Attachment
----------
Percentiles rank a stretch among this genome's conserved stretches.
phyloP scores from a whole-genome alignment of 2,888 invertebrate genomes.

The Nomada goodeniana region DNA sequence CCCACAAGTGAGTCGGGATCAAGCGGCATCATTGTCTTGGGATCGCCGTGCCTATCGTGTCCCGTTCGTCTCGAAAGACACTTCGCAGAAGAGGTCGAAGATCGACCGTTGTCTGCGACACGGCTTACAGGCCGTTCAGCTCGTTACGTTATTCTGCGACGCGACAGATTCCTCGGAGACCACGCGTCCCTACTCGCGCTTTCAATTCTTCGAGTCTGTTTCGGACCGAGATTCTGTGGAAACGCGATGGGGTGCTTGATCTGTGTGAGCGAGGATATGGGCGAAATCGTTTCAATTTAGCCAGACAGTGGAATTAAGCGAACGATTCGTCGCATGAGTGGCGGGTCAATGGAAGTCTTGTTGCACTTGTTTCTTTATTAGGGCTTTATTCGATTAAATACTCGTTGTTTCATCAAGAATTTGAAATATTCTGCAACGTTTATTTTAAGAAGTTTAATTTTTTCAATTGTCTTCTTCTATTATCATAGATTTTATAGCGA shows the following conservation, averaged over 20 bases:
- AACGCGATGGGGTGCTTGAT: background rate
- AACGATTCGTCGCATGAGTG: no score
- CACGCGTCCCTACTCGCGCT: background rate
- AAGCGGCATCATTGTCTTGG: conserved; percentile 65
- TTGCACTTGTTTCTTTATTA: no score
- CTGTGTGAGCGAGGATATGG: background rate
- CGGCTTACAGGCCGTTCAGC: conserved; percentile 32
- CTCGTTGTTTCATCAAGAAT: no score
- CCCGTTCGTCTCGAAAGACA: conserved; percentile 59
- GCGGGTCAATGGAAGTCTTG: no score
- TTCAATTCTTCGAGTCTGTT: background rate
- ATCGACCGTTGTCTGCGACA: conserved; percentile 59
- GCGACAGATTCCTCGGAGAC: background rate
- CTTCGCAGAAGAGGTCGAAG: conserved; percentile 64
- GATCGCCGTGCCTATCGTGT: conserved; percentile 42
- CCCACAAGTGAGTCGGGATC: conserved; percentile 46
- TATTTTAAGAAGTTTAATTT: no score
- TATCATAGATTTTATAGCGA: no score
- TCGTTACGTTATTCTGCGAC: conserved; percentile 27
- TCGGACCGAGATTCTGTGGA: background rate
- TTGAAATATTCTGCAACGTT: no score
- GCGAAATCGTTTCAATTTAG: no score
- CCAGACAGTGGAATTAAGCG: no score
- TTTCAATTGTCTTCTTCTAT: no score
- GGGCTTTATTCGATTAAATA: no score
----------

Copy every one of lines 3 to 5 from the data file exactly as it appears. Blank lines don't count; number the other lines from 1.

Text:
The Nomada goodeniana region DNA sequence CCCACAAGTGAGTCGGGATCAAGCGGCATCATTGTCTTGGGATCGCCGTGCCTATCGTGTCCCGTTCGTCTCGAAAGACACTTCGCAGAAGAGGTCGAAGATCGACCGTTGTCTGCGACACGGCTTACAGGCCGTTCAGCTCGTTACGTTATTCTGCGACGCGACAGATTCCTCGGAGACCACGCGTCCCTACTCGCGCTTTCAATTCTTCGAGTCTGTTTCGGACCGAGATTCTGTGGAAACGCGATGGGGTGCTTGATCTGTGTGAGCGAGGATATGGGCGAAATCGTTTCAATTTAGCCAGACAGTGGAATTAAGCGAACGATTCGTCGCATGAGTGGCGGGTCAATGGAAGTCTTGTTGCACTTGTTTCTTTATTAGGGCTTTATTCGATTAAATACTCGTTGTTTCATCAAGAATTTGAAATATTCTGCAACGTTTATTTTAAGAAGTTTAATTTTTTCAATTGTCTTCTTCTATTATCATAGATTTTATAGCGA shows the following conservation, averaged over 20 bases:
- AACGCGATGGGGTGCTTGAT: background rate
- AACGATTCGTCGCATGAGTG: no score